"It was an epiphany. I wasn't a leader. That's when I truly began thinking about leadership. I say this all the time, I don't do anything. All I do is create an environment where exceptional people can be their very best self. I know what's going on. I'm fully informed. I leave every game day exhausted. I get there early. I do the things I need to do. I kiss babies. I shake hands. I present checks. I entertain clients. I'm dialed in. It absolutely wears me out because I love this organization so much. I am so proud of what we've been able to do for this great city of Houston."

I asked Rootes, as someone who lives for Game Day and a packed NRG Stadium, are you devastated by 2020, the year of COVID-19 and small crowds limited by Centers for Disease Control guidelines?

"I don't look at it that way. I think there's a song by 10,000 Maniacs that said, these are the days that you'll remember. I told my staff, I know you're all going through hell right now, but later on in life, you'll talk about this year. Things that are important are memorable, for the positive and those things that leave a scar. You learn from adversity and you're a better person for enduring it. Victor Frankl said 'We can discover meaning in life in three different ways, by creating a work or doing a deed, experiencing something or encountering someone, and by the attitude we take toward unavoidable suffering.' Suffering is part of life. He should know, he survived a Nazi concentration camp," Rootes said.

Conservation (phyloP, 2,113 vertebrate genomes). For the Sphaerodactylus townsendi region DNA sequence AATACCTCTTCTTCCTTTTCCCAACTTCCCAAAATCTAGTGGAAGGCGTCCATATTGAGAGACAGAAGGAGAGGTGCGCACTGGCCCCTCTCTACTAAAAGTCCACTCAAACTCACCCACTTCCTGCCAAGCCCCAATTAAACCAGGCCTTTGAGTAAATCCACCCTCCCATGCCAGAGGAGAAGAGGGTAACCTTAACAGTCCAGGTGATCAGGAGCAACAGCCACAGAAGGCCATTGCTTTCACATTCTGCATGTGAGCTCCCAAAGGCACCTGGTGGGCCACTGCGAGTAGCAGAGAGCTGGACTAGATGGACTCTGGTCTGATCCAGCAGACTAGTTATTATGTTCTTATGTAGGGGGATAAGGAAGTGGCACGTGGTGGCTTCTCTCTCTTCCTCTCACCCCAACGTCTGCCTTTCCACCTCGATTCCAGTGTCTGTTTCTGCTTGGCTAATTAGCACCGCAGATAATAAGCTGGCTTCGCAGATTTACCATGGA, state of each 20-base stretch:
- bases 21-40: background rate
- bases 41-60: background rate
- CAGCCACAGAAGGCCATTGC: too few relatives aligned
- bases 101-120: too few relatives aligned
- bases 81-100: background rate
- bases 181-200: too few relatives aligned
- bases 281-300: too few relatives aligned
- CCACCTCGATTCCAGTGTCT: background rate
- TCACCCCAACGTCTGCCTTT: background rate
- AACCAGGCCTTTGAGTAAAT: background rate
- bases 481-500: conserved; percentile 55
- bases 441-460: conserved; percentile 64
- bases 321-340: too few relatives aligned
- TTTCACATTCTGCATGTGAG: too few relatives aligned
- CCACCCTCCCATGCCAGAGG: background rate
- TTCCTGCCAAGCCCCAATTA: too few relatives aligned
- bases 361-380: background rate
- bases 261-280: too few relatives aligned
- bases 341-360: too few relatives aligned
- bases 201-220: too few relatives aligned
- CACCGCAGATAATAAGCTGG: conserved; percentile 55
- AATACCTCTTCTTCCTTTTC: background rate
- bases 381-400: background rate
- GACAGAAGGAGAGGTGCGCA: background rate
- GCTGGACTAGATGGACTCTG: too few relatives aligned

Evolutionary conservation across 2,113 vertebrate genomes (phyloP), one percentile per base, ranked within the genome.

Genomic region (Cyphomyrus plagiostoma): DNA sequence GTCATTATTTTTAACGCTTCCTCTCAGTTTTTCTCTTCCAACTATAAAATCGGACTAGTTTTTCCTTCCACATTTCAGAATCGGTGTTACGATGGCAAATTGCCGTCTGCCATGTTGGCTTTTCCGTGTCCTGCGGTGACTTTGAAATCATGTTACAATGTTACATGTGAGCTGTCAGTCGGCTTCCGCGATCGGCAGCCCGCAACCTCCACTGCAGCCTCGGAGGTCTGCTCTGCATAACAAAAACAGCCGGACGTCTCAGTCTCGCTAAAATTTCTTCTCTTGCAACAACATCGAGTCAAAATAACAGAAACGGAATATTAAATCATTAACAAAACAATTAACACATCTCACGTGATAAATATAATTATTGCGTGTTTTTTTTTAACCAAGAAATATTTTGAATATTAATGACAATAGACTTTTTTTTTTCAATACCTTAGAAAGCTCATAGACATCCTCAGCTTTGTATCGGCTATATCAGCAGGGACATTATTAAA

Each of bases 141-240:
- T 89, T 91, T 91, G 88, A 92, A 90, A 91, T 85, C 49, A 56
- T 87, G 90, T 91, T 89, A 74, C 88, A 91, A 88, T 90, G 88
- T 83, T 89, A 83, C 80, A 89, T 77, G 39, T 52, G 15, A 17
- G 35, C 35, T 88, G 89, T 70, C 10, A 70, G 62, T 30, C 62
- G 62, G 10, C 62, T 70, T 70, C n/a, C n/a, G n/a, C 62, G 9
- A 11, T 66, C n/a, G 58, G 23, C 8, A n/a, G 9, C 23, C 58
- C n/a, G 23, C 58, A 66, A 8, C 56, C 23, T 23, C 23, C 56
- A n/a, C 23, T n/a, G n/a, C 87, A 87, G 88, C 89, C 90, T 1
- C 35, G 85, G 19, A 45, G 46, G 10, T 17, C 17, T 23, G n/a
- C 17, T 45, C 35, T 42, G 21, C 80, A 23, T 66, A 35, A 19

H-E-B President Scott McClelland wrote the forward to The Winning Game Plan. Rootes dedicates the book to late Texans owner Bob McNair. Rootes' book is a fun read. All I kept thinking was, where was this book when I needed it? And before you buy too much into Rootes as a leader, consider that Rootes admits that he had to ask for wife Melissa's permission before he could accept the Texans job.

Personal note: I believe that a big part of leadership is the ability to keep a promise. Several years ago, I was riding my bicycle with my dog Lilly on a leash. It was the only way I could keep up with her. Well, one time Lilly saw a squirrel and pulled me off my bicycle. I tumbled a few times and rolled next to the curb. When I looked up, there was Jamey Rootes. I told him, "There's no need for you to tell anybody about this." He never said a word.